Tuesday, May 24, 2011

Poll revolt hits ANC

May 23, 2011

Supporters hold Zuma to lists promise

Only 48 hours after claiming victory in the municipal elections, ANC president Jacob Zuma was facing an internal revolt over the party's candidate nominations process. 

Yesterday, ANC supporters in Eastern Cape and KwaZulu-Natal took to the streets, demanding that Zuma keep his word and remove candidates who had been improperly nominated.

In Bizana and Mthatha, in Eastern Cape, members from more than 30 ANC wards protested against the way in which candidate lists were compiled. 

In KwaZulu-Natal, residents of Waterloo rejected their newly elected ward representative and said he should be removed from the list of councillors to be sworn in this week. 

The ANC in the province said yesterday that it was not aware of the Waterloo protest. 

ANC spokesman Jackson Mthembu

Shortly before the local government elections Zuma said a task team would be set up to investigate all complaints about candidates who had been listed against the wishes of the communities. 

He said such councillors would be removed. 

Zuma also said that the party would go as far as to call by-elections to remove undesirable candidates in an attempt to defuse anger about the party list process. 

"We have worked hard to address these problems and to ensure that the people who serve in our local, district and metropolitan municipalities are truly those who have been chosen with the participation of the communities," Zuma said.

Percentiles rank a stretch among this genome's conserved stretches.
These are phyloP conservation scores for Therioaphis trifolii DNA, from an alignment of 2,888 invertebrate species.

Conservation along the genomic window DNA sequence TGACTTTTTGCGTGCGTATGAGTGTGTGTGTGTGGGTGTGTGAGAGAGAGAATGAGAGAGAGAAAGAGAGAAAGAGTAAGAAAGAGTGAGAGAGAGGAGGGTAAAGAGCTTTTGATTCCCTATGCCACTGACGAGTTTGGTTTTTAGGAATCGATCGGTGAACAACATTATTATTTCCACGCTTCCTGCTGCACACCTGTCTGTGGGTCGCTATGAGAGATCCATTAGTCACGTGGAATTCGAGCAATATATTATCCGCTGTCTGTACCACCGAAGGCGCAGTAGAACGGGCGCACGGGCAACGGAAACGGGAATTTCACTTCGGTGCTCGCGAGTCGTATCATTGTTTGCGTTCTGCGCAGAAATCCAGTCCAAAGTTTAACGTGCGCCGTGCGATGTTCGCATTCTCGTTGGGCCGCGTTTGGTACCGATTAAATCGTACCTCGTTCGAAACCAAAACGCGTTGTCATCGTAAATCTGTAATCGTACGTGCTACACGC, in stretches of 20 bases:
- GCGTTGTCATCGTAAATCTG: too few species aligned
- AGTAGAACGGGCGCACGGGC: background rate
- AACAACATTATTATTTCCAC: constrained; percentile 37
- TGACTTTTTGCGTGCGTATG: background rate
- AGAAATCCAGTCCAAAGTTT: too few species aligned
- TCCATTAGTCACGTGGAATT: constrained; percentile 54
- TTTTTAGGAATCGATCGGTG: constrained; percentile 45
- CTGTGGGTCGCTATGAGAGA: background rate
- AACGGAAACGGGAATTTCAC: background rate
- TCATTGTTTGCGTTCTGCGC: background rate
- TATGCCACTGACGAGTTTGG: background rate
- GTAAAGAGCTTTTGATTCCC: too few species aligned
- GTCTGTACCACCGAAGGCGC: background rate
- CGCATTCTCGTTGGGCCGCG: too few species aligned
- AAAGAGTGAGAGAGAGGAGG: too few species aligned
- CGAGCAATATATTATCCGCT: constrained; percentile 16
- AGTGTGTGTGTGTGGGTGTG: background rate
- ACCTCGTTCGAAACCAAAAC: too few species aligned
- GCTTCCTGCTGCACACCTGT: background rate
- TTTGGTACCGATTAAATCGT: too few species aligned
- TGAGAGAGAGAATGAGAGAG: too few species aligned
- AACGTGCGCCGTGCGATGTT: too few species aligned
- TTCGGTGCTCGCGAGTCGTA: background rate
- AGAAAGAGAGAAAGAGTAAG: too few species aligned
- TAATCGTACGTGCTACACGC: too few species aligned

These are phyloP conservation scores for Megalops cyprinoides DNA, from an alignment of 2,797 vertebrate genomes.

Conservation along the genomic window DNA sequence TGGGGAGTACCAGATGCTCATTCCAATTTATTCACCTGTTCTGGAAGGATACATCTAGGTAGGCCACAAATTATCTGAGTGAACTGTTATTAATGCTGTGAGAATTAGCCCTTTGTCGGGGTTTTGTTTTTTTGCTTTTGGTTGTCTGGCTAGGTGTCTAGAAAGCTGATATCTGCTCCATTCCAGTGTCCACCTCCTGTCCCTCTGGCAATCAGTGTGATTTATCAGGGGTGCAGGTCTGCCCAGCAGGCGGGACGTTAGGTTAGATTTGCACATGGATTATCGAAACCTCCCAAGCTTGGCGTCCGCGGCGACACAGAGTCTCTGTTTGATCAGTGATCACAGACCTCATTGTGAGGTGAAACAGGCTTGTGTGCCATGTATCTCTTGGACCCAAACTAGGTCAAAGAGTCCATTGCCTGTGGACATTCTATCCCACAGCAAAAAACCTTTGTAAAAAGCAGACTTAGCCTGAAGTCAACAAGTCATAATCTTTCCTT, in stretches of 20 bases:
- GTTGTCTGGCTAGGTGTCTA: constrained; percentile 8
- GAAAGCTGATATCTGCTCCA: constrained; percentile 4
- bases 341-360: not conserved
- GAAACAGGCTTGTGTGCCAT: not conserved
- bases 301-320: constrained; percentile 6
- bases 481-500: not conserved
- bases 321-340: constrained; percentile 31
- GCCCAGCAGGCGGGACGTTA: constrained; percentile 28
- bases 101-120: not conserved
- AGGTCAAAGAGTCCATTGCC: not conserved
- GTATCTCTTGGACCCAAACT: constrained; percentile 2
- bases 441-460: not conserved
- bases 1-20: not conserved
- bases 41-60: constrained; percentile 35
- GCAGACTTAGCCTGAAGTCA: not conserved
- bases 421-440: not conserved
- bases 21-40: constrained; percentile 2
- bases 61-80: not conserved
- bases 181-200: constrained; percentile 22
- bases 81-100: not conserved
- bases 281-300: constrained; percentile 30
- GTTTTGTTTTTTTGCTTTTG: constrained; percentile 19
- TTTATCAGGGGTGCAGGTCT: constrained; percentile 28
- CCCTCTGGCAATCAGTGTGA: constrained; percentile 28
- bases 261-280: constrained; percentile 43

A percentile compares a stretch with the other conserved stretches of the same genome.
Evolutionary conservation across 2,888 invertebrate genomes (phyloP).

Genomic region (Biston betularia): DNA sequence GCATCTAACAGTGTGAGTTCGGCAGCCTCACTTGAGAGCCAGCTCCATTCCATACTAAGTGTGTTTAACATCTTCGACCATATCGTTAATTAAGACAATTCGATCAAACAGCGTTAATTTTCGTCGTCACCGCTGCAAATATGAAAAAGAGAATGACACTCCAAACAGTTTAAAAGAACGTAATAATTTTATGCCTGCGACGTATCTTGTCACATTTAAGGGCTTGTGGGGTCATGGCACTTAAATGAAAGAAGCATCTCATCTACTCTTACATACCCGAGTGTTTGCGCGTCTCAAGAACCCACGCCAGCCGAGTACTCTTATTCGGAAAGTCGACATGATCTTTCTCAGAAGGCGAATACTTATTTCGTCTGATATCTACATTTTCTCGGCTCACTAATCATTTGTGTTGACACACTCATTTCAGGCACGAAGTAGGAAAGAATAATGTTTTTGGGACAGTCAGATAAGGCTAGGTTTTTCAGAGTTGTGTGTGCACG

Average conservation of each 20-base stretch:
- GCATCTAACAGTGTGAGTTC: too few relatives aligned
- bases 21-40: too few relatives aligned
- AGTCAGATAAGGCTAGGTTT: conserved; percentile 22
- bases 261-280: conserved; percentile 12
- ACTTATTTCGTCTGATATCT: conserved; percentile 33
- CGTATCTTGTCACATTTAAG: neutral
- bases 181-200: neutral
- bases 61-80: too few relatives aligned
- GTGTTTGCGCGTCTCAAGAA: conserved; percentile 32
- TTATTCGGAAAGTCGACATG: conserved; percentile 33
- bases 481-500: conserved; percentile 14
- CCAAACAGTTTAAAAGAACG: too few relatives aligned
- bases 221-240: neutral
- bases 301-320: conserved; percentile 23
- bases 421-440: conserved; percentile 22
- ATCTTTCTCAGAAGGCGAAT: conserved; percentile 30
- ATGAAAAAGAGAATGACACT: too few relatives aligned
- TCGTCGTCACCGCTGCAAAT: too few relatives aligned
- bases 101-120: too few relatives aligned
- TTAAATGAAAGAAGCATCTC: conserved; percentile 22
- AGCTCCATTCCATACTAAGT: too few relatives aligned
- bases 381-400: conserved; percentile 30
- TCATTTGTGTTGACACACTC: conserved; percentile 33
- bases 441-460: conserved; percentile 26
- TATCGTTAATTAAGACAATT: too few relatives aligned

Last night, the ANC condemned the protests but it said that the swearing-in of councillors could not be stopped. 

Party spokesman Jackson Mthembu said that Zuma was still committed to removing people who had jumped the queue in the compilation of nominations lists. 

"We remain committed to the process of investigating all cases of list tampering," said Mthembu. "The ANC president has made a commitment and the investigations will be done. 

"It is now surprising that people will revolt and take to the streets when the leadership has committed to deal with their problems." 

Mthembu said the ANC would not be held to ransom by members who disregarded party decisions. 

Yesterday, ANC members in Bizana threatened a complete shutdown of community services if Zuma did not resolve their problems immediately. 

Community members told the SABC that some of the councillors were imposed on them by the ANC provincial leadership. They wanted them removed before they could take office. 

ANC member from Bizana Bonakele Duzane said no one should be sworn in until the community's demands had been met. 

Duzane said the aim of the protests was to hold Zuma to his word. 

In Waterloo, residents called on the ANC to deliver on its list promises. 

Residents said that their elected ward councillor, Mxolisi Mzibomvu, whom they claim was imposed on them, should not be sworn in this week. 

According to unconfirmed reports, Mzibomvu's house was burned down by angry residents last week shortly before the elections. 

Anger about the nominations started soon after the ANC adopted a new strategy for the selection of candidates for the municipal elections. 

It involved the participation of community members in the identification of ANC candidates.
But shortly after the nominations process was opened to party members, the party had to deal with a number of protests across the country and infighting started over whose names should appear on the final list. 

ANC secretary-general Gwede Mantashe is expected to brief journalists this morning on the party's response to the nomination-list disputes. 

Mantashe is also expected to discuss the ANC's preferred mayoral candidates.


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